Virus lockdown raises tensions in poorest areas of France
With open air markets closed, supermarket prices skyrocketing, an out-of-work husband, two children to feed and another on the way, Diatite said even tomatoes are now too expensive. 'This is my only solution,' she said
Joining more than 1,000 others, Djemba Diatite stood for hours in line to feed her growing family, grateful for handouts of fruits, vegetables and soap. It was her first time accepting charity, but she had no choice. The pandemic has turned her small world upside down.
With open air markets closed, supermarket prices skyrocketing, an out-of-work husband, two children to feed and another on the way, Diatite said even tomatoes are now too expensive. "This is my only solution," she said.
Clichy-sous-Bois — where fiery nationwide riots started in 2005 — is just 23 km northeast of the French capital, but with its rows of housing projects, restless youth and residents teetering on the poverty line, it feels light years away.
The town mayor, seeing a looming crisis triggered by food shortages, sounded the alarm, and with scattered unrest simmering in impoverished suburbs, the French government announced a plan for urgent food assistance of 39 million euros for communities in need. "I feel the social crisis is growing with confinement," said Clichy-Sous-Bois Mayor Olivier Klein. The government will detail to parliament on Tuesday how it plans to pull the country out of the lockdown.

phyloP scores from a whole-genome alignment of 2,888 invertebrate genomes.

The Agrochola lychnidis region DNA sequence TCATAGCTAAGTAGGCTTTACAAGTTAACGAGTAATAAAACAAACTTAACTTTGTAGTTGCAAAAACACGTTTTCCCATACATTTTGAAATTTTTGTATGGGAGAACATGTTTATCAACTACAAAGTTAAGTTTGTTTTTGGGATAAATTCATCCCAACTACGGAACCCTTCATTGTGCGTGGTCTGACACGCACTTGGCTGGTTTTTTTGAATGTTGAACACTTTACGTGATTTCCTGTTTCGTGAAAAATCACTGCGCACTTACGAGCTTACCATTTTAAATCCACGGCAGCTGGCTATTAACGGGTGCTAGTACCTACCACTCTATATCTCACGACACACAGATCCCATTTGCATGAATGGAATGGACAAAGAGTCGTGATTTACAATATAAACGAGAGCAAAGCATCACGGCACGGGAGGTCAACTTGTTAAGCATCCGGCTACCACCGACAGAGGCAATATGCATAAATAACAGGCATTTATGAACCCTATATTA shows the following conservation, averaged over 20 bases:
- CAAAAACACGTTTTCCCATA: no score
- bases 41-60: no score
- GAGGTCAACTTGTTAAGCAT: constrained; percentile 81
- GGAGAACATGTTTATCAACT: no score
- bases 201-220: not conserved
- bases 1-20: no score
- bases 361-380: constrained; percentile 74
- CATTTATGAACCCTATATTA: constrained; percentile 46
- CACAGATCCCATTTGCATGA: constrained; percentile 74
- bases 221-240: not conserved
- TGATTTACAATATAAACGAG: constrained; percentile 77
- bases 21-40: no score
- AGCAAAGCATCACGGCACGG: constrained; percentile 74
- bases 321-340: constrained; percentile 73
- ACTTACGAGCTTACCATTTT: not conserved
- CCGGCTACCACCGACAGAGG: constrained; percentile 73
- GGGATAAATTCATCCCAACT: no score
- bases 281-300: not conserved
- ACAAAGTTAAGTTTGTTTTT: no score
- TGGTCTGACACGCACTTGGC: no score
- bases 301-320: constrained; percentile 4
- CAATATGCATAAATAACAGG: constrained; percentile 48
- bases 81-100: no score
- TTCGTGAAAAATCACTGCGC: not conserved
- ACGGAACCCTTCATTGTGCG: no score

Boris to be back to work from Monday
British Prime Minister Boris Johnson will return to work at 10 Downing Street in London on Monday. The 55-year-old has been recuperating at his prime ministerial countryside retreat at Chequers since he was discharged on April 12 and had put UK Foreign Secretary Dominic Raab in charge as his deputy. Johnson is reportedly "raring to go" and will be back to an initially light work schedule from next week, starting with a meeting with UK Health Secretary Matt Hancock.
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